Today, Okinawans believe their island and their lives are still being sacrificed to serve mainland Japan (and, of course, the United States). Many of them readily admit to the security value of the U.S.-Japan alliance and even the installation of U.S. bases in Japan. They just don’t understand why their island bears so much of the burden.
Ota points to these historical issues as a major cause of the tensions today. Without the experience of the Battle of Okinawa perhaps the people of Okinawa would be more receptive to hosting military facilities. “Okinawa shouldn’t be a battlefield again, so that’s why Okinawa people reject military bases,” he explains.
Plus, if the bases are so important to Japan’s national security, why is it that no other prefecture will accept them — and that Okinawa is stuck with them instead? The answer is that the “Japanese government does not pay any attention to the sufferings of Okinawa people,” Ota argues.
Nakayama, along with many of my other interviewees, agrees that Okinawans are being discriminated against. It doesn’t matter if the bases are located in Okinawa or elsewhere, she says, and it’s “not right” that the central government is ignoring the wishes of the Okinawan people when it comes to the Futenma relocation. Japan and the U.S. are both democracies, she says, but their approach to Okinawa “is not democratic at all.”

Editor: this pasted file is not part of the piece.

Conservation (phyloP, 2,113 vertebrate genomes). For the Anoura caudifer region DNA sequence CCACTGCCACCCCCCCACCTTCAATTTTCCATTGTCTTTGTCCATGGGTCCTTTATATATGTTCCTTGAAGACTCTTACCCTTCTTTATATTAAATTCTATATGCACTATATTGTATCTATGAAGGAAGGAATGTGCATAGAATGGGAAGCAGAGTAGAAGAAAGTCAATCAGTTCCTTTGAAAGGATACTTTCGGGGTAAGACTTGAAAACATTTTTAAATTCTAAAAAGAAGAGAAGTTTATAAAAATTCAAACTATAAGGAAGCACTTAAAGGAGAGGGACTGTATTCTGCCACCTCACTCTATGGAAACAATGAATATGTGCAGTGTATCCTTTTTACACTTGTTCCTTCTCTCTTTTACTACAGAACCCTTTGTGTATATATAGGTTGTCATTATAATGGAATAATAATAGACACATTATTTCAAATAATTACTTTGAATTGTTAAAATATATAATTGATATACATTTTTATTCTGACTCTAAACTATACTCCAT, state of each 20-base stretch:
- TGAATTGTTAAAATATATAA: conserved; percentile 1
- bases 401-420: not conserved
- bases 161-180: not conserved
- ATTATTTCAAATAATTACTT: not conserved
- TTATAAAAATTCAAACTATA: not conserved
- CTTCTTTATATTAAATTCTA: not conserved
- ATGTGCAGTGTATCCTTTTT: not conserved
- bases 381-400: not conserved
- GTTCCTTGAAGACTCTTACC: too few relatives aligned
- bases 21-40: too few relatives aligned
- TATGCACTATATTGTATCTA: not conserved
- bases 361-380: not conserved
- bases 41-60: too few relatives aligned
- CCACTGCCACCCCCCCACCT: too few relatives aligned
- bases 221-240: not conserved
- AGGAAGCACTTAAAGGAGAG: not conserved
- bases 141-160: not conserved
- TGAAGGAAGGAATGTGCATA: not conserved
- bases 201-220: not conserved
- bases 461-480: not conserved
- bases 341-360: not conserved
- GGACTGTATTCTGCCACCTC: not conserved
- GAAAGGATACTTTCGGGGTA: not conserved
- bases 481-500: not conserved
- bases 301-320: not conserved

Kurayoshi Takara, who served as vice governor of Okinawa under Hirokazu Nakaima, Onaga’s predecessor, says that the Okinawa people “are always victims.” Japan “sacrificed Okinawa to the U.S.” when Tokyo lost the war, he says, and since then nothing has substantially changed: Okinawa is still largely alone in bearing the burden of the U.S.-Japan security alliance.
In Tokyo, ask a security specialist why Okinawa is home to so many U.S. military bases, and you get a clear answer that has nothing to do with complex historical issues. In fact, former Defense Minister Satoshi Morimoto simply pulls out a map to demonstrate:
It is 1,100 km from Kyushu (the southernmost of Japan’s four main islands) to the southern islands, Morimoto explains. This is China’s only good route to the open ocean beyond the first island chain. Japan is intensifying the Self-Defense Forces’ presence around these islands, he says, and it’s also “very crucial” to keep U.S. forces stationed in Okinawa.